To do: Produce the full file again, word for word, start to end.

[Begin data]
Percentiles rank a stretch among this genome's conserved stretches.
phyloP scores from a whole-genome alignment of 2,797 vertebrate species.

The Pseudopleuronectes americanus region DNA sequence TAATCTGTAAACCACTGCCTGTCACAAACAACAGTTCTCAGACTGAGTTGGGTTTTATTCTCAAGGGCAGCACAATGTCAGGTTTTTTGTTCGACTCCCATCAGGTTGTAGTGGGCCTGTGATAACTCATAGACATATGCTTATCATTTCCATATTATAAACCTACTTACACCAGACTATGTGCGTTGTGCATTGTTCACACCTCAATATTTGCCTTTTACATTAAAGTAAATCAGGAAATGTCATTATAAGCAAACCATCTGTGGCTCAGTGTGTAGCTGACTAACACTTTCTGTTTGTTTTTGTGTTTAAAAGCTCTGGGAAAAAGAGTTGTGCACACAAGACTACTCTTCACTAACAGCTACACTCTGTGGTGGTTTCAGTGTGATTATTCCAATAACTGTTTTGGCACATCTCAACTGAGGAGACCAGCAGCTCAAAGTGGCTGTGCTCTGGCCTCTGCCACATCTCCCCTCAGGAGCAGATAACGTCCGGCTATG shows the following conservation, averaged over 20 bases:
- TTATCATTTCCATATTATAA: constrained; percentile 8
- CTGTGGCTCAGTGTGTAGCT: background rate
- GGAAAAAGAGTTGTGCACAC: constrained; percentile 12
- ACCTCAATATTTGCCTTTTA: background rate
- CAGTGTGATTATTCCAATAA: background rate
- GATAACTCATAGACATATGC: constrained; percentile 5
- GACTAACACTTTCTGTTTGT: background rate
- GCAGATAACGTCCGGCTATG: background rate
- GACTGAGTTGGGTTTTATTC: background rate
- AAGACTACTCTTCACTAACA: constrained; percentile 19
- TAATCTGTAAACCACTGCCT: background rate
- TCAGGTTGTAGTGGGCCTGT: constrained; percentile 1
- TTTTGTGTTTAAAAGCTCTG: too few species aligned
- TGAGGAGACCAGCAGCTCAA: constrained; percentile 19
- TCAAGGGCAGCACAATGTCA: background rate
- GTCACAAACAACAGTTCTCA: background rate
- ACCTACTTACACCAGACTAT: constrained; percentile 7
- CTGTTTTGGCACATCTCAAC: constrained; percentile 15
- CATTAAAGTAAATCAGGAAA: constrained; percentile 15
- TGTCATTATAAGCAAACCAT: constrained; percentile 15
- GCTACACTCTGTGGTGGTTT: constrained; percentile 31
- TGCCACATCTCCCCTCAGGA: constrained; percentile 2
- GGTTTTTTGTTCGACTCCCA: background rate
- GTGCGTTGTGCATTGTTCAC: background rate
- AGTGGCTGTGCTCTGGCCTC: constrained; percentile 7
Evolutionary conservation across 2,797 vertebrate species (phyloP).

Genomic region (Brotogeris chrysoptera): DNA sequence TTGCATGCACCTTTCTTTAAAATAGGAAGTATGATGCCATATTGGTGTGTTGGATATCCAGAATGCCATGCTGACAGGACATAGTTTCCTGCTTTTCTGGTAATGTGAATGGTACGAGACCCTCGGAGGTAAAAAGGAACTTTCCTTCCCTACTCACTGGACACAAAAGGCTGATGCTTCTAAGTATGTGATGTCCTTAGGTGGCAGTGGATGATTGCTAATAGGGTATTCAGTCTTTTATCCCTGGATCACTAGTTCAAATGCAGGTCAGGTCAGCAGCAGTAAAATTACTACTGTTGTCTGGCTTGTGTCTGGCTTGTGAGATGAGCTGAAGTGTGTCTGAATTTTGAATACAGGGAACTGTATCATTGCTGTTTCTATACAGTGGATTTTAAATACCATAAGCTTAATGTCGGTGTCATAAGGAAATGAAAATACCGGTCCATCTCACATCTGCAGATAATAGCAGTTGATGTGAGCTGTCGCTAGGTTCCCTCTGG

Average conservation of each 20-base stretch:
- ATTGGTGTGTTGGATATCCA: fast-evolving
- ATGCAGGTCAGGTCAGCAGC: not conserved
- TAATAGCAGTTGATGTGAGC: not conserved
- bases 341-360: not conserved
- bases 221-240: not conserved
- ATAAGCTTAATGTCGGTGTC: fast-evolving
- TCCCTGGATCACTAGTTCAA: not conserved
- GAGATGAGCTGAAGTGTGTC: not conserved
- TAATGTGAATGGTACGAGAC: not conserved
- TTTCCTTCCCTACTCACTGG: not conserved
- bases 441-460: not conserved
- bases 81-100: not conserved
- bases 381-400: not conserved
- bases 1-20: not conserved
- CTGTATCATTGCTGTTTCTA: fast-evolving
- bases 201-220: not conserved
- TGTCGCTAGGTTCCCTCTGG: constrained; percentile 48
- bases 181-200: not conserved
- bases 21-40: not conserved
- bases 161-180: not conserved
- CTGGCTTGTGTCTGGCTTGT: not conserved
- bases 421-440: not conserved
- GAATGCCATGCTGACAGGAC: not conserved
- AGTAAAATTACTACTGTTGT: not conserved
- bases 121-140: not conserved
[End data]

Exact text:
Percentiles rank a stretch among this genome's conserved stretches.
phyloP scores from a whole-genome alignment of 2,797 vertebrate species.

The Pseudopleuronectes americanus region DNA sequence TAATCTGTAAACCACTGCCTGTCACAAACAACAGTTCTCAGACTGAGTTGGGTTTTATTCTCAAGGGCAGCACAATGTCAGGTTTTTTGTTCGACTCCCATCAGGTTGTAGTGGGCCTGTGATAACTCATAGACATATGCTTATCATTTCCATATTATAAACCTACTTACACCAGACTATGTGCGTTGTGCATTGTTCACACCTCAATATTTGCCTTTTACATTAAAGTAAATCAGGAAATGTCATTATAAGCAAACCATCTGTGGCTCAGTGTGTAGCTGACTAACACTTTCTGTTTGTTTTTGTGTTTAAAAGCTCTGGGAAAAAGAGTTGTGCACACAAGACTACTCTTCACTAACAGCTACACTCTGTGGTGGTTTCAGTGTGATTATTCCAATAACTGTTTTGGCACATCTCAACTGAGGAGACCAGCAGCTCAAAGTGGCTGTGCTCTGGCCTCTGCCACATCTCCCCTCAGGAGCAGATAACGTCCGGCTATG shows the following conservation, averaged over 20 bases:
- TTATCATTTCCATATTATAA: constrained; percentile 8
- CTGTGGCTCAGTGTGTAGCT: background rate
- GGAAAAAGAGTTGTGCACAC: constrained; percentile 12
- ACCTCAATATTTGCCTTTTA: background rate
- CAGTGTGATTATTCCAATAA: background rate
- GATAACTCATAGACATATGC: constrained; percentile 5
- GACTAACACTTTCTGTTTGT: background rate
- GCAGATAACGTCCGGCTATG: background rate
- GACTGAGTTGGGTTTTATTC: background rate
- AAGACTACTCTTCACTAACA: constrained; percentile 19
- TAATCTGTAAACCACTGCCT: background rate
- TCAGGTTGTAGTGGGCCTGT: constrained; percentile 1
- TTTTGTGTTTAAAAGCTCTG: too few species aligned
- TGAGGAGACCAGCAGCTCAA: constrained; percentile 19
- TCAAGGGCAGCACAATGTCA: background rate
- GTCACAAACAACAGTTCTCA: background rate
- ACCTACTTACACCAGACTAT: constrained; percentile 7
- CTGTTTTGGCACATCTCAAC: constrained; percentile 15
- CATTAAAGTAAATCAGGAAA: constrained; percentile 15
- TGTCATTATAAGCAAACCAT: constrained; percentile 15
- GCTACACTCTGTGGTGGTTT: constrained; percentile 31
- TGCCACATCTCCCCTCAGGA: constrained; percentile 2
- GGTTTTTTGTTCGACTCCCA: background rate
- GTGCGTTGTGCATTGTTCAC: background rate
- AGTGGCTGTGCTCTGGCCTC: constrained; percentile 7
Evolutionary conservation across 2,797 vertebrate species (phyloP).

Genomic region (Brotogeris chrysoptera): DNA sequence TTGCATGCACCTTTCTTTAAAATAGGAAGTATGATGCCATATTGGTGTGTTGGATATCCAGAATGCCATGCTGACAGGACATAGTTTCCTGCTTTTCTGGTAATGTGAATGGTACGAGACCCTCGGAGGTAAAAAGGAACTTTCCTTCCCTACTCACTGGACACAAAAGGCTGATGCTTCTAAGTATGTGATGTCCTTAGGTGGCAGTGGATGATTGCTAATAGGGTATTCAGTCTTTTATCCCTGGATCACTAGTTCAAATGCAGGTCAGGTCAGCAGCAGTAAAATTACTACTGTTGTCTGGCTTGTGTCTGGCTTGTGAGATGAGCTGAAGTGTGTCTGAATTTTGAATACAGGGAACTGTATCATTGCTGTTTCTATACAGTGGATTTTAAATACCATAAGCTTAATGTCGGTGTCATAAGGAAATGAAAATACCGGTCCATCTCACATCTGCAGATAATAGCAGTTGATGTGAGCTGTCGCTAGGTTCCCTCTGG

Average conservation of each 20-base stretch:
- ATTGGTGTGTTGGATATCCA: fast-evolving
- ATGCAGGTCAGGTCAGCAGC: not conserved
- TAATAGCAGTTGATGTGAGC: not conserved
- bases 341-360: not conserved
- bases 221-240: not conserved
- ATAAGCTTAATGTCGGTGTC: fast-evolving
- TCCCTGGATCACTAGTTCAA: not conserved
- GAGATGAGCTGAAGTGTGTC: not conserved
- TAATGTGAATGGTACGAGAC: not conserved
- TTTCCTTCCCTACTCACTGG: not conserved
- bases 441-460: not conserved
- bases 81-100: not conserved
- bases 381-400: not conserved
- bases 1-20: not conserved
- CTGTATCATTGCTGTTTCTA: fast-evolving
- bases 201-220: not conserved
- TGTCGCTAGGTTCCCTCTGG: constrained; percentile 48
- bases 181-200: not conserved
- bases 21-40: not conserved
- bases 161-180: not conserved
- CTGGCTTGTGTCTGGCTTGT: not conserved
- bases 421-440: not conserved
- GAATGCCATGCTGACAGGAC: not conserved
- AGTAAAATTACTACTGTTGT: not conserved
- bases 121-140: not conserved